Monday, July 18, 2011

The Innovative Sonnet Sequence: Five of 14: The Code of the West De-coded

One of the pleasures of Ted Berrigan’s Sonnets is that we read them as form. Part of this comes from the fact that the major, but not the sole, technique – collage – is foregrounded and becomes the formal theme of our reading. They are ‘built rather than written’ Ron Padgett says, quoting Berrigan; he used glue. One sonnet is a complete re-arrangement of another line by line. In poetry, repetition usually provides thematic emphasis although (in choral and anaphoric instances) it can provide musicality and structural form. But in Berrigan’s Sonnets, ‘Dear Marge, hello. It is 5.15 a.m.’ is pleasurably encountered four times; it is one of the instances where form is made from meanings. But we also encounter variations entangled with other variations. ‘Dear Chris, hello. It is 5.15 a. m./ I rage in a blue shirt at a brown desk' is just one appearance of stark colours attached to various objects across the 88 poems. Later we read ‘my dream a crumpled horn/my dream DEAR CHRIS, hello. It is 5:15 a.m./The academy of my dreams is opening its doors’; this last sentence is a repeated (mis-)quotation from Ashbery. (73) ‘My dream DEAR CHRIS hello. It is 3:17 a.m. ‘(74), leads to the valedictory ventriloquism of Prospero’s renunciation in ‘A Final Sonnet’ (for Chris):

I’ll break
My staff bury it certain fathoms in the earth
And deeper than did ever plummet sound
I’ll drown my book.
It is 5:15 a.m. Dear Chris, hello.

(The spacing is inaccurate in this posting.)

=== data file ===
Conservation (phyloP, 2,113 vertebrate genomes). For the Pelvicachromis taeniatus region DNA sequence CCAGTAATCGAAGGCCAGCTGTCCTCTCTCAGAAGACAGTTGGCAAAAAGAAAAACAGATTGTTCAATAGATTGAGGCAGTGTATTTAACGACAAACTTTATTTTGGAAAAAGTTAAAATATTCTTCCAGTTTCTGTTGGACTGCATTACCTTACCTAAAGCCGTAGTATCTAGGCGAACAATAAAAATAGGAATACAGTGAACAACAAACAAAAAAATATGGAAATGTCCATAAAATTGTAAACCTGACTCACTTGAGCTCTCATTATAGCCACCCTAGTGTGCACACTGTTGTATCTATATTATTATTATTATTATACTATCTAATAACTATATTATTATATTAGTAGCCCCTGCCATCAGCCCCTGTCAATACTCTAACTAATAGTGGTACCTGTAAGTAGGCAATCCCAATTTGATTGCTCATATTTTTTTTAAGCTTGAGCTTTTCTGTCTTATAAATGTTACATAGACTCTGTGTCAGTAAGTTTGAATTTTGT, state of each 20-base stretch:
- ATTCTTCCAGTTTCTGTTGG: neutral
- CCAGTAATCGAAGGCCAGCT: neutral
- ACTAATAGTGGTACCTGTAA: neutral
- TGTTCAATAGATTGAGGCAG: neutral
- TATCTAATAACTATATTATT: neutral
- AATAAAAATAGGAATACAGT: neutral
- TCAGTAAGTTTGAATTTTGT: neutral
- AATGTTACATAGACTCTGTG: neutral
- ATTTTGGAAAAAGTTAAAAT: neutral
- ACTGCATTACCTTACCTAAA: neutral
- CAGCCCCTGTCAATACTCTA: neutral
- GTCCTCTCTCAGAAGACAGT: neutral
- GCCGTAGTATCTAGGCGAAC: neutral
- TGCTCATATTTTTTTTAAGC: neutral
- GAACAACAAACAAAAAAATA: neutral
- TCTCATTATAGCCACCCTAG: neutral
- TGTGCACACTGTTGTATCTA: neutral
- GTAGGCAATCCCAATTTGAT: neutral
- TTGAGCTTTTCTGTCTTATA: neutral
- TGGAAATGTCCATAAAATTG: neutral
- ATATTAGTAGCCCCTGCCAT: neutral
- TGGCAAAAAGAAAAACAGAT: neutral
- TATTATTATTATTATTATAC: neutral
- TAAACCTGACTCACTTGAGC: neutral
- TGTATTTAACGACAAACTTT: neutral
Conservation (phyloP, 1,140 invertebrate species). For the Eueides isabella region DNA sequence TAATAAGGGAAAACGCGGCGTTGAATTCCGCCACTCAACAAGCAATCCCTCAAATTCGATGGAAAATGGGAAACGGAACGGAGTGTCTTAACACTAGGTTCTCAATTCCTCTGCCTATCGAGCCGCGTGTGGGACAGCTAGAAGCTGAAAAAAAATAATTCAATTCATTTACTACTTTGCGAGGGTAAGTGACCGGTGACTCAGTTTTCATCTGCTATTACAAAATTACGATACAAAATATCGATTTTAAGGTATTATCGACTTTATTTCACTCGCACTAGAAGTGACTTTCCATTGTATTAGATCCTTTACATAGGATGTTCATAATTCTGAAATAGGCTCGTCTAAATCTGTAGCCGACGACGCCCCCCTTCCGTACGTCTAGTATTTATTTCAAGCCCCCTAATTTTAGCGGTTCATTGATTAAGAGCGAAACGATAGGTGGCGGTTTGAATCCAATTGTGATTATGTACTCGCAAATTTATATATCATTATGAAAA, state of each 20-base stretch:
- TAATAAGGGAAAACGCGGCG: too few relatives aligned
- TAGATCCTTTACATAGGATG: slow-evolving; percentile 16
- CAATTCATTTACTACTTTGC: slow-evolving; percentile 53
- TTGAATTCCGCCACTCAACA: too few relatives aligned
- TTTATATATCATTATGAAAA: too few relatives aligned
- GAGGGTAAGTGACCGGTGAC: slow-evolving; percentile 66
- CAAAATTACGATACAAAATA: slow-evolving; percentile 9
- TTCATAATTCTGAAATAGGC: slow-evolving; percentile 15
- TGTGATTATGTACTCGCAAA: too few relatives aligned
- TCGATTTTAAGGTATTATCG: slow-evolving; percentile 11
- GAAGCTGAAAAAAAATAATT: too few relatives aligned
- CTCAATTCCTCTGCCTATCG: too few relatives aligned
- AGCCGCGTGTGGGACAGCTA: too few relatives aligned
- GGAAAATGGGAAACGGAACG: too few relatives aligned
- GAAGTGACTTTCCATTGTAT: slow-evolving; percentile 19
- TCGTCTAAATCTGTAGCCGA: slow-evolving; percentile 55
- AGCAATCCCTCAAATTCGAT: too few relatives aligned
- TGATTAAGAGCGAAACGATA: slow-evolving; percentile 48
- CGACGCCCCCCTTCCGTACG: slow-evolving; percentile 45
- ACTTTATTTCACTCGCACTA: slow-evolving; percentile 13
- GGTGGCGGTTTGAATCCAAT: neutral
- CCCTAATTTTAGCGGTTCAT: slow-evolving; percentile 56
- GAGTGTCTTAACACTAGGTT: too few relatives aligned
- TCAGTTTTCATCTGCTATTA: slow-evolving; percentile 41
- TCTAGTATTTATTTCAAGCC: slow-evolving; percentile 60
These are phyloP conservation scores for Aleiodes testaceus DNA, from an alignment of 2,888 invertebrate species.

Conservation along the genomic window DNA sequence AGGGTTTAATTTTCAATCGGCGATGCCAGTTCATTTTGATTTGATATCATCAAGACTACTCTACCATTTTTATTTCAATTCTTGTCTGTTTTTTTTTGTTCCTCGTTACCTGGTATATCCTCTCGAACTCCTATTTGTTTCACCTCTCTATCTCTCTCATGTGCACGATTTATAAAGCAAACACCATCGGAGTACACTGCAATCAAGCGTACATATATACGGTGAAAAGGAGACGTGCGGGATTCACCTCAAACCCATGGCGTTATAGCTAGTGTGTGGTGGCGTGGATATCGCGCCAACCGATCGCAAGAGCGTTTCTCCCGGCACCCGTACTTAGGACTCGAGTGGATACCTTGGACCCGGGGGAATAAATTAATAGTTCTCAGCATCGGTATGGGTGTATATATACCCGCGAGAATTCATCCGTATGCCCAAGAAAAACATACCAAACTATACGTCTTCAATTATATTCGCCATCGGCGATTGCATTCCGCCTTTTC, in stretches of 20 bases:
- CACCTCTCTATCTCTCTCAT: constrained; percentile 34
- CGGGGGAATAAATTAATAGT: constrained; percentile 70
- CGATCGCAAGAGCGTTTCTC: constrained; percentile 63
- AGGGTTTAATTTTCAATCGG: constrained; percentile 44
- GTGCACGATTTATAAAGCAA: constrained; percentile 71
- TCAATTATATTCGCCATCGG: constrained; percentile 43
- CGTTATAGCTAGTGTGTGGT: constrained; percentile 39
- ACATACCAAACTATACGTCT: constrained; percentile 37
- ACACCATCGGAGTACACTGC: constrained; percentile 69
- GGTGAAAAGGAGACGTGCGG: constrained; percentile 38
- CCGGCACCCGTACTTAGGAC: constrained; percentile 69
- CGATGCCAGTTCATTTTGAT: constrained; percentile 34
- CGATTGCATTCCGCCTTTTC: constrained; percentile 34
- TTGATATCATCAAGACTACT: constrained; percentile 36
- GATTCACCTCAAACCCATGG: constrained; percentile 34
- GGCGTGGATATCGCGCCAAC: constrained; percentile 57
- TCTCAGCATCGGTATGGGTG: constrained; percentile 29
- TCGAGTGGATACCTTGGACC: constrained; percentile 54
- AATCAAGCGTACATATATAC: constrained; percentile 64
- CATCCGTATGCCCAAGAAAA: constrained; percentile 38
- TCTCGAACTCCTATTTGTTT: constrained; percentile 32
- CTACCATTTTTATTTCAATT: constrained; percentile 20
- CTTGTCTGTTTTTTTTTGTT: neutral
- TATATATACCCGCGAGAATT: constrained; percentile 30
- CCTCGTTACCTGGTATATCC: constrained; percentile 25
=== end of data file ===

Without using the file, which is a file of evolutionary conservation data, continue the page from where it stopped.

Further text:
We track these phrases “‘taking form”, “forming”, “loosing form” in Derek Attridge’s words, and finally making form. But the wildness of collage is undertaken in the ‘little room’ of the sonnet to concentrated effect. The very repetition of the sonnet sequence contains the repetitions and variations we find within each poem and we experience the traditional sonnet pleasure of aesthetic encounter with an overall structural rhythm (however staccato in this instance) of presentation and silence, presence and absence, like listening to Bach’s Goldberg Variations all the way through. The frames take form, form before our eyes from fragments, and loose form (one ‘sonnet’ bears little resemblance to the frame). ‘The line enjambments, the twisting of syntax, the “push-pull” of meaning, the abrupt changes of tone, the dislocation of punctuation, the fading in and out of prosody, the intentional misuse of parts of speech, the aesthetic decisions as to when to accept the results of a chance operation or to discard them,’ as Ron Padgett inventorizes the inventions of the sequence, –‘these should not be overlooked in favour of colourful subject matter, a subject matter that (like Shakespeare’s) involves a love-triangle. Never mind the sex, or the Libbie Rifkin line that the poems were motivated by Berrigan ingratiating himself before the first Generation New York school through homage, quotation and obliteration. (Remember that Gerard Malanga photo with Ashbery? Berrigan has his hand over Ashbery’s face!) Whatever the concern with ‘the micropolitics of the New York poetry scene’ The Sonnets are ‘a series of “machines”, selections from found materials organized by the mechanics of Berrigan’s inspiration,’ notes Renny Pritikin. One inspiration was the work of his friends. One sonnet opens: ‘In Joe Brainard’s collage its white arrow,’ (14) but collage effects (cut up) interrupt the poem at this point (the lines are clearly re-arranged, or juggled because another sonnet presents the ‘correct’ version.) He plundered Brainard’s journal, he cut up his own poems, including traditional and parodic sonnets, and was influenced by the whole eclectic ‘tradition’ of Dada-New York art practice that could be accessed in the early sixties, including the chance procedures of Cage. No wonder ‘his method is notable for its combination of intuitive and arbitrary procedures’. All this contributes to the sequence’s glorious self-referring quality. The sheer power of this often casually constructed sequence probably derives from the casual belatedness of Berrigan’s position. When Frank O’Hara began a poem ‘It is 12:10 in New York’ it probably was. By the time Berrigan is cutting up text, it wasn’t ‘5.15’ or whatever. We know that Berrigan was drawing structural homologies from science, Whitehead’s process philosophy in particular. But this relativity of time appears as an arguable encoding of space-time at the structural level of collage which, I argue, is not simply form at all, since it is the subject of the poems. They are sonnets about sonnets taking form, loosing form, finding form, making themselves in front of us. I know of no other sonnet sequence where we feel the excitement of its forming as we per-form it on our reading.